Political Economy, with Especial Reference to the Industrial History of Nations

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Porter & Coates, 1882 - 415 pages
 

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Page 38 - And the eye cannot say to the hand, ' I have no need of thee ' ; nor again the head to the feet,
Page 186 - The school-boy whips his taxed top ; the beardless youth manages his taxed horse with a taxed bridle, on a taxed road ; and the dying Englishman, pouring his medicine, which has paid...
Page 186 - Taxes upon every article which enters into the mouth, or covers the back, or is placed under the foot ; taxes upon everything which it is pleasant to see, hear, feel, smell, or taste ; taxes upon warmth, light, and locomotion ; taxes on everything on earth, and the waters under the earth...
Page 384 - Who will not say that the uncommon beauty and marvellous English of the Protestant Bible is not one of the great strongholds of heresy in this country ? It lives on the ear, like a music that can never be forgotten, like the sound of church bells, which the convert hardly knows how he can forego.
Page 76 - He had walk for an hundred sheep, and my mother milked thirty kine. He was able and did find the king a harness, with himself and his horse, while he came to the place that he should receive the king's wages. I can remember that I buckled his harness when he went to Blackheath field.
Page 37 - Whether it be in the development of the Earth, in the development of Life upon its surface, in the development of Society, of Government, of Manufactures, of Commerce, of Language, Literature, Science, Art, this same evolution of the simple into the complex, through successive differentiations, holds throughout.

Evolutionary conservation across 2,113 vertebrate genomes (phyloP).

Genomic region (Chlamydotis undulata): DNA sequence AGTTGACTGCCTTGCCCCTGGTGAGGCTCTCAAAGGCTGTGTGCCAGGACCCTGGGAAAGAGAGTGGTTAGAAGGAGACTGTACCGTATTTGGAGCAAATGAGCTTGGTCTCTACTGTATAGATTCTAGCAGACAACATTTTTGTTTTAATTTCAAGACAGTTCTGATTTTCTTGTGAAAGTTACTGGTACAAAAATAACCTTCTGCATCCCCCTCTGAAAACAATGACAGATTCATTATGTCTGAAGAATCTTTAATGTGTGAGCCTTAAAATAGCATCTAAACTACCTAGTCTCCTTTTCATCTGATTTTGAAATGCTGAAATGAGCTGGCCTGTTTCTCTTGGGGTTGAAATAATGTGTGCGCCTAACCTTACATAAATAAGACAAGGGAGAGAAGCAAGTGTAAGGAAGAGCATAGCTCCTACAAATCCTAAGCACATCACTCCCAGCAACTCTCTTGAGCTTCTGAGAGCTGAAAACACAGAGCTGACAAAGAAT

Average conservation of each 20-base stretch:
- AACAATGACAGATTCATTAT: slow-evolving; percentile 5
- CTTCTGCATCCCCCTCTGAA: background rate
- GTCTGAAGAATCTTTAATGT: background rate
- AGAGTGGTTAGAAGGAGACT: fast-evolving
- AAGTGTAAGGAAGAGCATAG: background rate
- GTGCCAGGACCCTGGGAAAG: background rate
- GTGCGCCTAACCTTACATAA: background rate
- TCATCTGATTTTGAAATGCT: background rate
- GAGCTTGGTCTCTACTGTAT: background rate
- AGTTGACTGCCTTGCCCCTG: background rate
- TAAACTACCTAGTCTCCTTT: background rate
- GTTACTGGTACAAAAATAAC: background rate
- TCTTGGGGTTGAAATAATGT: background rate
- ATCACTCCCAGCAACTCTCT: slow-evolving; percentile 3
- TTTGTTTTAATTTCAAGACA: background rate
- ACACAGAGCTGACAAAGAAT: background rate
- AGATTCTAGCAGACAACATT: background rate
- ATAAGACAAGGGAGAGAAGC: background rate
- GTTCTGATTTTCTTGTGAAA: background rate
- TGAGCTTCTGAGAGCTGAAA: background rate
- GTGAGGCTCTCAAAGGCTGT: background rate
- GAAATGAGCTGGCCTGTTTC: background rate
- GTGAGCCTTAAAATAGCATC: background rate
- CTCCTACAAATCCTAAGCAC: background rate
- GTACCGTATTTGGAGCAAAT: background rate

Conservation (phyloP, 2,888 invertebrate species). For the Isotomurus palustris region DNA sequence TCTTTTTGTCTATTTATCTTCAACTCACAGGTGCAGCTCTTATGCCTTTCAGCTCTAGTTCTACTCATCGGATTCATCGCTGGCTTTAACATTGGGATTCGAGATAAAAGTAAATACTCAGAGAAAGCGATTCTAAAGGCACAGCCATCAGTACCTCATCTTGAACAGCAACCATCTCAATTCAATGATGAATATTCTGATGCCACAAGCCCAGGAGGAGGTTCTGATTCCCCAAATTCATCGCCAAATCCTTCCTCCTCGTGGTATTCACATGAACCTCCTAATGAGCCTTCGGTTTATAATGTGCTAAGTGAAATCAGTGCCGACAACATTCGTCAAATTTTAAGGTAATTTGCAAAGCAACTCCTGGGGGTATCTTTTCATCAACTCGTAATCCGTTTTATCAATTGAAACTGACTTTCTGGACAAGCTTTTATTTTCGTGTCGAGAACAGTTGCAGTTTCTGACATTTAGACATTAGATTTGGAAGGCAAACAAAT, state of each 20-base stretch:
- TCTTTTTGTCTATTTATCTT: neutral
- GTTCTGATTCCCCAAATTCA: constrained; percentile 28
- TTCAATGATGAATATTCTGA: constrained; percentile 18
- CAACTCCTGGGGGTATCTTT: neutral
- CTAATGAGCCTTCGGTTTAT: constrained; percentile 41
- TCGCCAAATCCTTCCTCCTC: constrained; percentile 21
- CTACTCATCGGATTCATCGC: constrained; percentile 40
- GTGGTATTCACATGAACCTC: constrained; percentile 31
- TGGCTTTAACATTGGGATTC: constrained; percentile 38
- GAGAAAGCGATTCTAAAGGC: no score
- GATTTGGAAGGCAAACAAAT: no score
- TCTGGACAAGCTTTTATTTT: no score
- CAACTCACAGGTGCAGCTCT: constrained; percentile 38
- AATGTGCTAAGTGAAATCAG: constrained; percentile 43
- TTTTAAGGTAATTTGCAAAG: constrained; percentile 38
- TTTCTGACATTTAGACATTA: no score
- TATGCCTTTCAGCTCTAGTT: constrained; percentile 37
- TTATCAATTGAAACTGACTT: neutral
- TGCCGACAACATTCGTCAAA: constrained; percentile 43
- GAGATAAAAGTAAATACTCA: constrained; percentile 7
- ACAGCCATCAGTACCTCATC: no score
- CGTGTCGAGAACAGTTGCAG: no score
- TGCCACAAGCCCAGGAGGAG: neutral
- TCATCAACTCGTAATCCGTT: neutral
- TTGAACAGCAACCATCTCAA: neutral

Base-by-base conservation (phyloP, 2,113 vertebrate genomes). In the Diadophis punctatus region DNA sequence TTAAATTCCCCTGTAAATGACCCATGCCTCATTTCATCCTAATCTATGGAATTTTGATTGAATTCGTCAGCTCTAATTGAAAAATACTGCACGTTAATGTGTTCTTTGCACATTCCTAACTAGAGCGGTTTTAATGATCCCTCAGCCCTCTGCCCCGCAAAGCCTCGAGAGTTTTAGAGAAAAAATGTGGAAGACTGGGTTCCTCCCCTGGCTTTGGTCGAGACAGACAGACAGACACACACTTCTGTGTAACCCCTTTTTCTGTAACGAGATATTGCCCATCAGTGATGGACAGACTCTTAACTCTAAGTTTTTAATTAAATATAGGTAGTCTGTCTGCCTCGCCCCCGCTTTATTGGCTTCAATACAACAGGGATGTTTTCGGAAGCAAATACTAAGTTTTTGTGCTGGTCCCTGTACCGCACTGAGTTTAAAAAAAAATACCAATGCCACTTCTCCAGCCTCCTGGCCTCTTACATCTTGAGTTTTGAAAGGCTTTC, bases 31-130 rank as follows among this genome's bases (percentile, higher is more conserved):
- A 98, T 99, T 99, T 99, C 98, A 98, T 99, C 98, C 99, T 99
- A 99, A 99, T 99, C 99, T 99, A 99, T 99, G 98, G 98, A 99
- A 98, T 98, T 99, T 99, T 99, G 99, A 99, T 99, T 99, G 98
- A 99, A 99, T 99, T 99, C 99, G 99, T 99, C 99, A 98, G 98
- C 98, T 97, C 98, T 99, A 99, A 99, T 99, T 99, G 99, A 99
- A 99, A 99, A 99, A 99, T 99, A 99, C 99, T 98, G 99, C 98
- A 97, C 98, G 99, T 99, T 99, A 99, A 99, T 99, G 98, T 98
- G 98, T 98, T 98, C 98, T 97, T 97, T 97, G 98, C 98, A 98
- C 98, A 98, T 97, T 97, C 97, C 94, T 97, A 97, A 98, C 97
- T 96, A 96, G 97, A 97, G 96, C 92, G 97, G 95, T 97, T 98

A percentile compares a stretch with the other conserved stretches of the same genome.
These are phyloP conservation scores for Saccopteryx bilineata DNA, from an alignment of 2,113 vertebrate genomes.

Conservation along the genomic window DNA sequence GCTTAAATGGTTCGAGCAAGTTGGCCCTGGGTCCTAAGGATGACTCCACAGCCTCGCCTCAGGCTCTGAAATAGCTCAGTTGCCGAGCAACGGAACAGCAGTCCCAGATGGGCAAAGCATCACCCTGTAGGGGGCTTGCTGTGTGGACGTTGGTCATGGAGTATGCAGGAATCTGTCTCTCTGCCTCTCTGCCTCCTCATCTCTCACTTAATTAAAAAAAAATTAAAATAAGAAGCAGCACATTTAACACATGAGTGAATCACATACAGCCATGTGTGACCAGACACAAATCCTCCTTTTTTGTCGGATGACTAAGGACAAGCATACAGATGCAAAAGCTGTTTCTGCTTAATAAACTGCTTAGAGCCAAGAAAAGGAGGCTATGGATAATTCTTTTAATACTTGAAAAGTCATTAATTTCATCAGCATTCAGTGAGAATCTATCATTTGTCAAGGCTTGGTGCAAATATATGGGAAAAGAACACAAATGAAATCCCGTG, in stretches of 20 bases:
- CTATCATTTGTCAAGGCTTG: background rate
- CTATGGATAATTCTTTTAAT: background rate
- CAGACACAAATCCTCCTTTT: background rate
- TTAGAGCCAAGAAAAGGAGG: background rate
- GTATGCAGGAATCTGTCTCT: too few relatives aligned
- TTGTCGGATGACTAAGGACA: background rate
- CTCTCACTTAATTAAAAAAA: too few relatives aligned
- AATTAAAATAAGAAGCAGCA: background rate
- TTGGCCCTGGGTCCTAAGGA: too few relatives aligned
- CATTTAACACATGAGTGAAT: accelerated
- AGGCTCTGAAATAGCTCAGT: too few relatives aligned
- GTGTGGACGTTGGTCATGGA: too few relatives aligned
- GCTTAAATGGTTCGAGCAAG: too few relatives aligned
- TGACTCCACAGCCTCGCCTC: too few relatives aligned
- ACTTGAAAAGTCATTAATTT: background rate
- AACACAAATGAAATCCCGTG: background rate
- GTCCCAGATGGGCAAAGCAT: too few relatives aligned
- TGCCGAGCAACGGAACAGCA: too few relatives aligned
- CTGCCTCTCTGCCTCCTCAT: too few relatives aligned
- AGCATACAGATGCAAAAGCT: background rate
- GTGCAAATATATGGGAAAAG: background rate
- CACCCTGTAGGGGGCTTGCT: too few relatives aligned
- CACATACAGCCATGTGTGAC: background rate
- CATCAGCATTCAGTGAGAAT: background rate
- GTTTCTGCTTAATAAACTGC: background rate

Page 186 - Taxes on everything on earth, and the waters under the earth ; on everything that comes from abroad, or is grown at home. Taxes on the raw material ; taxes on every fresh value that is added to it by the industry of man.
Page 150 - Accordingly we find that in every kingdom into which money begins to flow in greater abundance than formerly, everything takes a new face; labour and industry gain life; the merchant becomes more enterprising, the manufacturer more diligent and skilful, and even the farmer follows his plough with greater alacrity and attention.
Page 250 - But it cannot be expected that individuals should, at their own risk, or rather to their certain loss, introduce a new manufacture, and bear the burden of carrying it on, until the producers have been educated up to the level of those with whom the processes are traditional.
Page 251 - But, though it were true that the immediate and certain effect of regulations controlling the competition of foreign with domestic fabrics was an increase of price, it is universally true that the contrary is the ultimate effect with every successful manufacture. When a domestic manufacture has attained to perfection, and has engaged in the prosecution of it a competent number of persons, it invariably becomes cheaper.

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